Moderna and Pfizer's COVID-19 vaccines, which are entering large-scale US trials, will not be tested in pregnant women this year, as reported National Post on Friday.
Meanwhile, Johnson & Johnson chief scientific officer Paul Stoffels said the company would decide in the next few weeks whether it will include pregnant women in its large Phase III trial for a COVID-19 vaccine due to start in September.
Pfizer expects to start toxicology studies in pregnant animals shortly, with data ready for review by the FDA in the first quarter of 2021, with Bill Gruber, Pfizer's senior vice president of vaccine clinical R&D, noting that "we continue to explore potential ways to shorten the time to studies in pregnant women."
Based on past experiences in such trials, Gruber said he expects about 1% of women in Pfizer's Phase III trial, or about 150 women, will become pregnant, and those women and their babies will be followed closely.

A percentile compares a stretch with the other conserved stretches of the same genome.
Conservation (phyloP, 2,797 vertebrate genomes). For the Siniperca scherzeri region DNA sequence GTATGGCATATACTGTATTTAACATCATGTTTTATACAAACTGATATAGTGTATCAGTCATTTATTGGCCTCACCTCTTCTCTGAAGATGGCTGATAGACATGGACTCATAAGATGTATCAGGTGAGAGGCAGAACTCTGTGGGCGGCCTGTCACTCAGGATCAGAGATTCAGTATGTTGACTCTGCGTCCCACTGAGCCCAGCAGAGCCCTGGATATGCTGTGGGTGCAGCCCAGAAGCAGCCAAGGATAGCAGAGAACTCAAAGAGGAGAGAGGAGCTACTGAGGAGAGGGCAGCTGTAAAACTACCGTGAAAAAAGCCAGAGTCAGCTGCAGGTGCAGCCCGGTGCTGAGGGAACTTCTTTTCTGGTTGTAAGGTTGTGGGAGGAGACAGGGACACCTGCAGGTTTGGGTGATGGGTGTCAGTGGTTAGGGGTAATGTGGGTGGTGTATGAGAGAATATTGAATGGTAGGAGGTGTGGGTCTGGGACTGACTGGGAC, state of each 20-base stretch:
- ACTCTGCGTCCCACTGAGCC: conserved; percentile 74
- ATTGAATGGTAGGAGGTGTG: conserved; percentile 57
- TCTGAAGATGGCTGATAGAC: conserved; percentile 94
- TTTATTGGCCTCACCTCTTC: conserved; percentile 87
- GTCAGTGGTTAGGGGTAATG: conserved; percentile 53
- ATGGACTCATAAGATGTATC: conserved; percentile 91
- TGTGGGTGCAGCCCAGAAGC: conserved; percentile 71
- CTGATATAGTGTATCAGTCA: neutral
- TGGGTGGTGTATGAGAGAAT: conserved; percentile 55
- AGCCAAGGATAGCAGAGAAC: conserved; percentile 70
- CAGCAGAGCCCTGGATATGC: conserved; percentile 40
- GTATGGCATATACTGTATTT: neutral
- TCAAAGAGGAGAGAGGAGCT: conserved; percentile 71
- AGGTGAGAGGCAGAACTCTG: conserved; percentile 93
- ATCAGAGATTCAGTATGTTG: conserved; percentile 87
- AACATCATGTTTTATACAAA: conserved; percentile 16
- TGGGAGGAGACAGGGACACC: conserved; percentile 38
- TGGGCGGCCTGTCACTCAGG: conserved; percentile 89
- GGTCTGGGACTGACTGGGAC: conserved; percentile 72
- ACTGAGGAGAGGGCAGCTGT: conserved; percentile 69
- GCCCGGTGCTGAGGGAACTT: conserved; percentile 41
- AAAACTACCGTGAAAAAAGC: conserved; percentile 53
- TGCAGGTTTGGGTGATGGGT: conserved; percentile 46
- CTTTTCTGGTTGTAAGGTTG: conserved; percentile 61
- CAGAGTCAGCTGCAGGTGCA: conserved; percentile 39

Moderna said that it launched its safety study in pregnant animals at the end of June and expects results by the end of this year, with a company spokesman suggesting that "once we have generated additional safety data for our vaccine, and importantly demonstrated that it is efficacious, we intend to conduct additional studies in this important population."
Sanofi is undertaking reproductive toxicology in animals and may establish a pregnancy registry after the vaccine is approved to track outcomes in pregnant women.
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